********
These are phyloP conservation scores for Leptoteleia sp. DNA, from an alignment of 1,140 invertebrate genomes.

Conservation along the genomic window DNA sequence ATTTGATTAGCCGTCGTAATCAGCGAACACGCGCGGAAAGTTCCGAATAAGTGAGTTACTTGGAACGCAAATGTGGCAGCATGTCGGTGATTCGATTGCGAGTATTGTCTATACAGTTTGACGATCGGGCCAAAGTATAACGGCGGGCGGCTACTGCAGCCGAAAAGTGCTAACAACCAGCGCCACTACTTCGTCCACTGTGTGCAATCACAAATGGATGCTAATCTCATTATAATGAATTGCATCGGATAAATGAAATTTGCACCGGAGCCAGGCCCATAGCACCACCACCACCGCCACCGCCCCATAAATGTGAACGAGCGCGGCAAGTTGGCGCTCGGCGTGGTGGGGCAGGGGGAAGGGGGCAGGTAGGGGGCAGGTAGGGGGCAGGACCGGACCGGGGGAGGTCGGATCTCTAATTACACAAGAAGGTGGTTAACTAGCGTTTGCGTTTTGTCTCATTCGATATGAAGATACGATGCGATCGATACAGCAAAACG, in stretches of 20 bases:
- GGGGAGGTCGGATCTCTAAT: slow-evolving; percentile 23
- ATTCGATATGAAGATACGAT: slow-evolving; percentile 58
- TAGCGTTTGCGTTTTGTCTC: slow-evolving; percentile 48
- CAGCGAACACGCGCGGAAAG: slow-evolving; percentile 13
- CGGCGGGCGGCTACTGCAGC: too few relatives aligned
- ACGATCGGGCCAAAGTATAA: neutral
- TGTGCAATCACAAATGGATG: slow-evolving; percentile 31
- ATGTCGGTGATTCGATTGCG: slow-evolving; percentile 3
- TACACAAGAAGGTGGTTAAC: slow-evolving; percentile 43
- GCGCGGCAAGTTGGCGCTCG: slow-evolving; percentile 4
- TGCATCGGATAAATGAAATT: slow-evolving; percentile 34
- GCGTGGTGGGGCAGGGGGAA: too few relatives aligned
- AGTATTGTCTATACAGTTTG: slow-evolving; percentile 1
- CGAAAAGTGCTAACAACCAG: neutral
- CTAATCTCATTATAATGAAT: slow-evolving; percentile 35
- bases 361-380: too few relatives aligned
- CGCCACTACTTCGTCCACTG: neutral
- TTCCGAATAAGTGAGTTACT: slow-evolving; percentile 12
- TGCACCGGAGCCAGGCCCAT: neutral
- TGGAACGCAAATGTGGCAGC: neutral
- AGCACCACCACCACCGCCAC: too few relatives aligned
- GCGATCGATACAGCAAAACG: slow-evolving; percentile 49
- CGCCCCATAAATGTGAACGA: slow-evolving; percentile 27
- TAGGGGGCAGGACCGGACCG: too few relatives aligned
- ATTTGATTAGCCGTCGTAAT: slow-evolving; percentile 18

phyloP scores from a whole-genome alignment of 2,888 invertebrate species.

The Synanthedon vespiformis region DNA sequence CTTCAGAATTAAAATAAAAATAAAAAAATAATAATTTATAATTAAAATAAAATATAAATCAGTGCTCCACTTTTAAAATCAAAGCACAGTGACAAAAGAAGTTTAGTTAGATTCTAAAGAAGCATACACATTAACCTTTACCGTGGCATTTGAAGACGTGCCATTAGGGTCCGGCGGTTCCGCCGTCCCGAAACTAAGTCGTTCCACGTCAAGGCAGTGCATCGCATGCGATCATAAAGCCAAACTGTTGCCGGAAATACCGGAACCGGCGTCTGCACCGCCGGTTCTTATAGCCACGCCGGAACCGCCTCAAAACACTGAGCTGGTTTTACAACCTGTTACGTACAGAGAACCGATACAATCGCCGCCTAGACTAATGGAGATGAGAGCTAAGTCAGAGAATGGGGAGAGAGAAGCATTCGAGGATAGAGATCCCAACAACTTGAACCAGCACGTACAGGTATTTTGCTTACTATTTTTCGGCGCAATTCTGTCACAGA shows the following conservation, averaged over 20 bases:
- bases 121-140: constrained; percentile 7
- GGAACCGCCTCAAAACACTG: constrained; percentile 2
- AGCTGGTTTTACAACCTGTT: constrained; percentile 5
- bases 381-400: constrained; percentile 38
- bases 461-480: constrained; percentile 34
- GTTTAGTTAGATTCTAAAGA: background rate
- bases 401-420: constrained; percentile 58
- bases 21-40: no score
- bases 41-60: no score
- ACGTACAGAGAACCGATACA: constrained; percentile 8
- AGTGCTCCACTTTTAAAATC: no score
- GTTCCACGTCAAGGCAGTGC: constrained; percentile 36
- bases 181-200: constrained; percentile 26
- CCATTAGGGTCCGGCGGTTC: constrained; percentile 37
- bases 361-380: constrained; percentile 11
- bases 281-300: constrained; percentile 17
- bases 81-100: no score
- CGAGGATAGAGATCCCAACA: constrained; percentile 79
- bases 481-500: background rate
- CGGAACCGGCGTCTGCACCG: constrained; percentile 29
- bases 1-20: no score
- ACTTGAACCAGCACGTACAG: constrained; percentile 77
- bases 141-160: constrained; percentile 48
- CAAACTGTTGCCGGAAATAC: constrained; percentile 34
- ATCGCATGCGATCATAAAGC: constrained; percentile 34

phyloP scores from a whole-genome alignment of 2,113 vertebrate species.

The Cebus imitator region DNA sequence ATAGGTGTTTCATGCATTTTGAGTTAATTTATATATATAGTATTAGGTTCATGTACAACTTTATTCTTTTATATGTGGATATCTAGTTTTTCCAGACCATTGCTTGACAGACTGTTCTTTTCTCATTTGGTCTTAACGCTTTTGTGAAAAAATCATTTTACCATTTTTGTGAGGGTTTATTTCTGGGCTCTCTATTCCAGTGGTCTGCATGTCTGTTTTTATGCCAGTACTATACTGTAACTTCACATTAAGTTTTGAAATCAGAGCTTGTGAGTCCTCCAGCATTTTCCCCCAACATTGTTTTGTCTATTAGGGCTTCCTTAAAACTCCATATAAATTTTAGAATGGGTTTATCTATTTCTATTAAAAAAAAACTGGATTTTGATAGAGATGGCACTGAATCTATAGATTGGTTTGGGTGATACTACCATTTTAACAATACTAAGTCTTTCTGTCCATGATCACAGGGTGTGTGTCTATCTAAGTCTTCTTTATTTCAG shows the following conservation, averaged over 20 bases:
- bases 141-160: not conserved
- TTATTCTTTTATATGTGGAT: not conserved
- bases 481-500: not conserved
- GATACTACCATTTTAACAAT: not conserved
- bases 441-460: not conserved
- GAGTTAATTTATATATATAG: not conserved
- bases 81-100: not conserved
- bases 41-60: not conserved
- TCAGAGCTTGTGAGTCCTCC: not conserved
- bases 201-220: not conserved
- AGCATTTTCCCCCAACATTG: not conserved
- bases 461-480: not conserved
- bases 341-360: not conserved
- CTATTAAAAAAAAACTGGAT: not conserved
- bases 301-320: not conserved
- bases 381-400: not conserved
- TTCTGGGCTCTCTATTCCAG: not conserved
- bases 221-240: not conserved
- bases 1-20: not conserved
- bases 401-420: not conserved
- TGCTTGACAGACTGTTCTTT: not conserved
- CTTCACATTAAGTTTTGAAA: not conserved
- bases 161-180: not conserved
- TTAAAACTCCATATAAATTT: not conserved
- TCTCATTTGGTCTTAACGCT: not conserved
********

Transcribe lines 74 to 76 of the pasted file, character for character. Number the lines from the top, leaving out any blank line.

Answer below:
- bases 221-240: not conserved
- bases 1-20: not conserved
- bases 401-420: not conserved